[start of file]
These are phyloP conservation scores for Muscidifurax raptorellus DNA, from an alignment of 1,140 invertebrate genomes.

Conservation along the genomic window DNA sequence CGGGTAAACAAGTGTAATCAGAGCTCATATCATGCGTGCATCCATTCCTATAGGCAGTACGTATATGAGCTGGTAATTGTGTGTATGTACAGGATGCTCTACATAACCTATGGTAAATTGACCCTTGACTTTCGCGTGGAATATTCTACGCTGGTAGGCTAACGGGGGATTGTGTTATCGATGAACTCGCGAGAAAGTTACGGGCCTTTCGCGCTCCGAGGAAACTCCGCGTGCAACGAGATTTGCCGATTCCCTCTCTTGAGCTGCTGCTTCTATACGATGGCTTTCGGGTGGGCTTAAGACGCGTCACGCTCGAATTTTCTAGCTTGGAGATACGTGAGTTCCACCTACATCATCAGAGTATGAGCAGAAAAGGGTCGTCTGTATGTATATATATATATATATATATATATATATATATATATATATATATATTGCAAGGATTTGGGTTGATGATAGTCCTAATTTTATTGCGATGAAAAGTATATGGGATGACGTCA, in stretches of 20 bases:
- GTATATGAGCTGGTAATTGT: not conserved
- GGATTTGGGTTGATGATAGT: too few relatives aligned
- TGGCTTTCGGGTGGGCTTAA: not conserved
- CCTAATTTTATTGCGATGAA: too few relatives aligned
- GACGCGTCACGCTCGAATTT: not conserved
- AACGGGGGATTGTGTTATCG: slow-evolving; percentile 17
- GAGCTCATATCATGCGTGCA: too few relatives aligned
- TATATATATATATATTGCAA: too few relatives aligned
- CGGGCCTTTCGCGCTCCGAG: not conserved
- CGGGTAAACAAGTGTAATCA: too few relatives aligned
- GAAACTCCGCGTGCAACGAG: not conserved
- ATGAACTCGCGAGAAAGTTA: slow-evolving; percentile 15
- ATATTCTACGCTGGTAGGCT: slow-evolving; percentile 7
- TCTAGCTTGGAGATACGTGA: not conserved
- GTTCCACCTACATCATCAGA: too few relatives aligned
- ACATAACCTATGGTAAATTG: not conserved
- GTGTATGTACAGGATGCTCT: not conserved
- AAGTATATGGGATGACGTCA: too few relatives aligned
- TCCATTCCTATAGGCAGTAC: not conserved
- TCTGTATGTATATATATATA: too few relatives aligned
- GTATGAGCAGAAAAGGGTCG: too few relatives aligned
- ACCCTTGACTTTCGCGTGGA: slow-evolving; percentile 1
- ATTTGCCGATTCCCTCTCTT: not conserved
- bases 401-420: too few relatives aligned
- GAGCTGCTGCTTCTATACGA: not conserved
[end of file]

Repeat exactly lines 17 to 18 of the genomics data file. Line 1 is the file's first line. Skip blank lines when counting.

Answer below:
- GTTCCACCTACATCATCAGA: too few relatives aligned
- ACATAACCTATGGTAAATTG: not conserved